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Constructor can mean:

  • Type constructor
  • Data constructor (or value constructor)

A data declaration introduces a type constructor and some data constructors for this type constructor.

Type constructor

A type constructor may have zero or more arguments, if it has zero arguments it is called a nullary type constructor (or simply a type). An example of a nullary type constructor Bool with two nullary data constructors True and False

data Bool = True | False
An example of a unary type constructor
data Tree a = Tip | Node a (Tree a) (Tree a)

illustrates how to define a data type with type constructors (and data constructors at the same time). The type constructor is named Tree, but a tree of what? Of any specific type a, be it Integer, Maybe String, or even Tree b, in which case it will be a tree of tree of b. The data type is polymorphic (and a is a type variable that is to be substituted by a specific type). So when used, the values will have types like Tree Int or Tree (Tree Boolean).

Data constructor

A data constructor (or value constructor) can have zero or more arguments where a data constructor taking zero arguments is called a nullary data constructor or simply a constant. They group values together and tag alternatives in an algebraic data type. E.g., the Tree a type from above

data Tree a = Tip | Node a (Tree a) (Tree a)

has two data constructors, Tip and Node. Any value that belongs to the type Tree a (again, we leave the type parameter unspecified) will be a constructed by either Tip or Node. Tip is a constructor that groups no value, i.e, it's a nullary constructor. There is only one value, conveniently denoted Tip that has this constructor. So, nullary constructors contain no data apart from their name! For example, the Bool data type is defined as

data Bool = True | False

and for all practical purposes you can just think of True and False as constants belonging to a type. On the other hand, Node contains other data. The types of those data are its parameters. The first one has type a, so it's just a value of the parameter type a. This one is the value the tree node holds in it. The remaining two are the branches. Each of them have type Tree a, naturally.

Data constructors as first class values

Data constructors are first class values in Haskell and actually have a type. For instance, the type of the Left constructor of the Either data type is:

Left :: a -> Either a b

As first class values, they may be passed to functions, held in a list, be data elements of other algebraic data types and so forth.

Data constructors are not types

As discussed above, they denote values. It is illegal to write Node a (Node a) (Node a) there, because the type is Tree, not Node.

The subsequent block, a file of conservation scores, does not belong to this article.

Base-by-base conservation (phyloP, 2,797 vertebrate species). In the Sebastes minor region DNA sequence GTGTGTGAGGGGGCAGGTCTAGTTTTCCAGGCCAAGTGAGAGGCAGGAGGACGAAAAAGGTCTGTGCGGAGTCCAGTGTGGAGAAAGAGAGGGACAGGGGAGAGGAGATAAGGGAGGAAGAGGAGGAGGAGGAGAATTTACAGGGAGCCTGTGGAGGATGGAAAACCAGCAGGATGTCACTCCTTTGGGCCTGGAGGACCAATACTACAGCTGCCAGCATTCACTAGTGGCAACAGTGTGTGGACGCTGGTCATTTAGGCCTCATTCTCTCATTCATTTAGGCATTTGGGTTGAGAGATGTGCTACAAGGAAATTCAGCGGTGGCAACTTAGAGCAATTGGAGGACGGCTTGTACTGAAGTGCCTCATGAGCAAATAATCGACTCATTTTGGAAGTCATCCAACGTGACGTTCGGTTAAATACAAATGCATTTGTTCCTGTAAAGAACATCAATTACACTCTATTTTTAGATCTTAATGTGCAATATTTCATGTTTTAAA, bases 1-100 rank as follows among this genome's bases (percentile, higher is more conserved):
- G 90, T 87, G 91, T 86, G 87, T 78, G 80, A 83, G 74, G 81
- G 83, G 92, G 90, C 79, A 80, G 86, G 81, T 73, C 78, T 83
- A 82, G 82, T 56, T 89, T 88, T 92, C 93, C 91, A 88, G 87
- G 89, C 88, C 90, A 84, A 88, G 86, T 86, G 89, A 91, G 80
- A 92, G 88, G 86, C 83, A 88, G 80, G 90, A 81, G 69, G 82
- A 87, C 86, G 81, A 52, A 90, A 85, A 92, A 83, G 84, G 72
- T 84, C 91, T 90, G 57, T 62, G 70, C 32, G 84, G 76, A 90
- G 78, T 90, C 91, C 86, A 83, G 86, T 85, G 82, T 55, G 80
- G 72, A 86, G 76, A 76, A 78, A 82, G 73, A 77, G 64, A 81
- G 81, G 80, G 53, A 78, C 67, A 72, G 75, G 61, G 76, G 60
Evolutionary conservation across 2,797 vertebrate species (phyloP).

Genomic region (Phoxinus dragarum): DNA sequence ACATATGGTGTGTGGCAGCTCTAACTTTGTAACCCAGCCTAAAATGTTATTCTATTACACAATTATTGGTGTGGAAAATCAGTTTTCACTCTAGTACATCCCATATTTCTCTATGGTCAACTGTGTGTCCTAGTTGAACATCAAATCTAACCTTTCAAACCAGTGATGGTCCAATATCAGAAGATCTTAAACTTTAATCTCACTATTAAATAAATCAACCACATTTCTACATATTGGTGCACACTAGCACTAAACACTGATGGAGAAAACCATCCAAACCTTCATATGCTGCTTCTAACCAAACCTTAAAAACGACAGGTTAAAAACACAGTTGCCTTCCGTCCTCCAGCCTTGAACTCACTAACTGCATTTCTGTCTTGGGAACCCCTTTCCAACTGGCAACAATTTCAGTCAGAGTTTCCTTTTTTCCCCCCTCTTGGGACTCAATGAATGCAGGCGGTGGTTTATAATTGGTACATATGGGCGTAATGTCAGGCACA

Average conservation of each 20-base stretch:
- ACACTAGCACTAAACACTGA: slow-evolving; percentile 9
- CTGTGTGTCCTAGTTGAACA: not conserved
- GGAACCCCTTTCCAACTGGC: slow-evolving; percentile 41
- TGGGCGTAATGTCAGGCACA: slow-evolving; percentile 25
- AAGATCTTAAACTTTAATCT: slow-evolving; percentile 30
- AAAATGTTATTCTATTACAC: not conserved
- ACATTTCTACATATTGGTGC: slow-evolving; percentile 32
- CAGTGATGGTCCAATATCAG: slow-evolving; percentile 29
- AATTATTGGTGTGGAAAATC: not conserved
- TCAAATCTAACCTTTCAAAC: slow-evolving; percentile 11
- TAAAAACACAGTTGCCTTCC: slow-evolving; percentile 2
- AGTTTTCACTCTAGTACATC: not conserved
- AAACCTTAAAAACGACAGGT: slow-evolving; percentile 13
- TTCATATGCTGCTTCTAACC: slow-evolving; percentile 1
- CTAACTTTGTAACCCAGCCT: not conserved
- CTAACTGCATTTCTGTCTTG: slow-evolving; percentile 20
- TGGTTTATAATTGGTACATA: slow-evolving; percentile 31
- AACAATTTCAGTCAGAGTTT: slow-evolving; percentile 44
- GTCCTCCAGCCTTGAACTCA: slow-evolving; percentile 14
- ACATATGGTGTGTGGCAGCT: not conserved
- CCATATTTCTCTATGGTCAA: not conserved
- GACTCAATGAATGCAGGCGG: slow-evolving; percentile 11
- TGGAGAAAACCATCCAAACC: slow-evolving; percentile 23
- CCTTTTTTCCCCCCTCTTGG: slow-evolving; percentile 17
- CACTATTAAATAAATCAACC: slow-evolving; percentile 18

Deconstructing data constructors

All a data constructor does is holding values together. But you want to separate them if you want to use them. This is done via pattern matching,

depth Tip          = 0
depth (Node _ l r) = 1 + max (depth l) (depth r)

So, the depth of a tip is zero. The depth of a node depends on its branches, but not its content. See how the constructor in the left hand side names its parts? we don't need the content so we don't name it (using _). The left branch is named l, the right r, allowing us to use these values in the right hand side.

Notes and tips

  • You can declare a constructor (for both type and data) to be an infix operator, and this can make your code a lot more readable. However, for alphanumeric names, the names of both the type constructor and the data constructor(s) must start with an uppercase letter.
  • Tuples are a built in feature of the syntax but are plain old algebraic data types! They have only one constructor though. Having the same name as their types (don't freak out, it's just a matter of convenience, as the type constructors and the data constructors have separate namespaces). So, (4, True) is really a value of the form (,) 4 True having the type (,) Int Bool, which, too, is written conveniently as (Int, Bool) to make it more readable. Incidentally, the empty tuple type () with its only value () is used throughout, and is called unit.
  • You can, in fact, name the values grouped together, using the record syntax,
    data Person = Person { name :: String, age :: Int, address :: String }
    so that for a person p, you can say age p to select his/her age, without resorting to pattern matching.
  • Sometimes you need a little editing or checking when constructing your data. If you do, check smart constructors.
  • Sometimes you do not want the user of your library to group arbitrary values together. This is achieved by hiding your constructor (not mentioning it in the export list of the module), creating an abstract data type as a result. Along with smart constructors mentioned above, one can achieve encapsulation.
  • Type constructors are used to denote the types of functions, e.g.,
    depth :: Tree a -> Int
    Data or value constructors are used to pattern match, e.g.,
    depth (Node _ l r) = ...
  • If you want to dig deeper into the Haskell type system: a data or value constructor has a type, e.g., Node 3 Tip Tip has type Tree Int; a type of a type constructor itself is called kind.